Optional assignment for higher grade

A shell is an interface between a user and the operating system. It lets us give commands to the system and start other programs. Your task is to program a simple shell similar to for example Bash, which probably is the command shell you normally use when you use a Unix/Linux system.


When programming a shell, several of the POSIX system calls you studied already will be useful. Before you continue, make sure you have a basic understanding of at least the following system calls: fork(), execvp(), getpid(), getppid(), wait(), pipe(), dup2() and close().

Grade 4

For grade 4 your shell must be able to handle a single command and a pipeline with two commands.

Grade 5

For grade 5 your shell must be able to handle a single command or a pipeline with two, three or more commands.

You must also make sure not to leak resources. Especially you must make sure, that after a command line has finished, all descriptor to created pipes are closed. Otherwise the operating system will not be able to deallocate the pipes and potentially re-use the descriptor values.

Command data

In the file module-2/higher-grade/src/parser.h the following C structure is defined.

 * Structure holding all data for a single command in a command pipeline.
typedef struct {
  char*  argv[MAX_ARGV];  // Argument vector.
  position_t pos;         // Position within the pipeline (single, first, middle or last).
  int in;                 // Input file descriptor.
  int out;                // Output file descriptor.
} cmd_t;

The above structure is used to hold data for a single command in a command pipe line.

Command array

In the file module-2/higher-grade/src/shell.h command data for all commands in a command pipeline is stored in a global array.

 * For simplicitiy we use a global array to store data of each command in a
 * command pipeline .
cmd_t commands[MAX_COMMANDS];


In module-2/higher-grade/src/parser.h you find the following prototype.

 *  parses the string str and populates the commands array with data for each
 *  command.
int parse_commands(char *str, cmd_t* commands);

This function parse a command line string str such as "ls -l -F| nl"and populates the commands array with command data.

Program design

The below figure shows the overall structure of the shell.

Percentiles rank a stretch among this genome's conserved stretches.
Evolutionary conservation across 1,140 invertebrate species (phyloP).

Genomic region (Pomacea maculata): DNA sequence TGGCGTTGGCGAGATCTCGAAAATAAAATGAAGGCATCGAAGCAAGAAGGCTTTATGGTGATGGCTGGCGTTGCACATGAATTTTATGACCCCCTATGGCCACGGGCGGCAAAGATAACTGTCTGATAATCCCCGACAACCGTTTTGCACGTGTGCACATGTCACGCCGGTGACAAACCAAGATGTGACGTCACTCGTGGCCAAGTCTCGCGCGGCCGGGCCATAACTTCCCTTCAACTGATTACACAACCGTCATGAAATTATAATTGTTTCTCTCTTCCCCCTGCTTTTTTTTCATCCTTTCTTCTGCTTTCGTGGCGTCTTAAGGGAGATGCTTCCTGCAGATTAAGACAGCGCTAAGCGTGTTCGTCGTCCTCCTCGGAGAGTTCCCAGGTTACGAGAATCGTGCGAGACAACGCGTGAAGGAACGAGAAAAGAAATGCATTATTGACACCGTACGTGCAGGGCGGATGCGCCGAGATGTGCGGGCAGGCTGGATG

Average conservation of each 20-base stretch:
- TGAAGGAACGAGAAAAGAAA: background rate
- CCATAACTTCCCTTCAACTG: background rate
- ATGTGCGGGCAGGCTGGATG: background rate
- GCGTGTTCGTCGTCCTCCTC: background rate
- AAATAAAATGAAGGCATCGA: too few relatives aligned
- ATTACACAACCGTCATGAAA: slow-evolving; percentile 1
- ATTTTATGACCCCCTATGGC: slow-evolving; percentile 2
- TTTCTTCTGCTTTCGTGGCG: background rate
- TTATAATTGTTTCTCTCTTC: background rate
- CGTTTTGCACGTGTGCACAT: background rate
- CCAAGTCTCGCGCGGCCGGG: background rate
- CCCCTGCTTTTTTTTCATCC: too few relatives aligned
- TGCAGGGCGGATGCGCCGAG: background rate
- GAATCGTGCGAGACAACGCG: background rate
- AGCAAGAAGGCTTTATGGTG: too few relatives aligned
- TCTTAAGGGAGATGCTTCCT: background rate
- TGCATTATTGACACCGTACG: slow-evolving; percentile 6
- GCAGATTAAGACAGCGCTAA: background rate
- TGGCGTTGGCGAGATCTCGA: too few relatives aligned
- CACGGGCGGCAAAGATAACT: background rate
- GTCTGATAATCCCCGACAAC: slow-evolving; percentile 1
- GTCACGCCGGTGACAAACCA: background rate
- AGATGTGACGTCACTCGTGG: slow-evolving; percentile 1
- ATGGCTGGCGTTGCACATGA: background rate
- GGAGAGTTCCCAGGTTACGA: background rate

When a user types a command line on the form A | B | C the parent parses the user input and creates one child process for each of the commands in the pipeline. The child processes communicates using pipes. Child A redirects stdout to the write end of pipe 1. Child B redirects stdin to the read end of pipe 1 and stdout to the write end of pipe 2. Child C redirects stdin to the read end of pipe 2.


In the module-2/higher-grade/src/parser.c file you must complete the implementation of the following function.

 * n - number of commands.
 * i - index of a command (the first command has index 0).
 * Returns the position (single, first, middle or last) of the command at index
 * i.
position_t cmd_position(int i, int n) {


Use module-2/higher-grade/src/shell.c to implement your solution. This file already implements the most basic functionality but it is far from complete.

Feel free to make changes

When inplementing your solution, you are allowed to:

  • add your own functions
  • modify existing functions
  • add (or remove) arguments to existing functions
  • modify existing data structures
  • add you own data strutures.

Alternative program design

The provided code is based on a design where the shell (parent) process creates one child process for each command in the pipeline.

An alterantive design is for the first child process to create the second child, the second child to create the third child etc. If you prefer this design, this might require you to modify the provided source code to fit this alterantive design.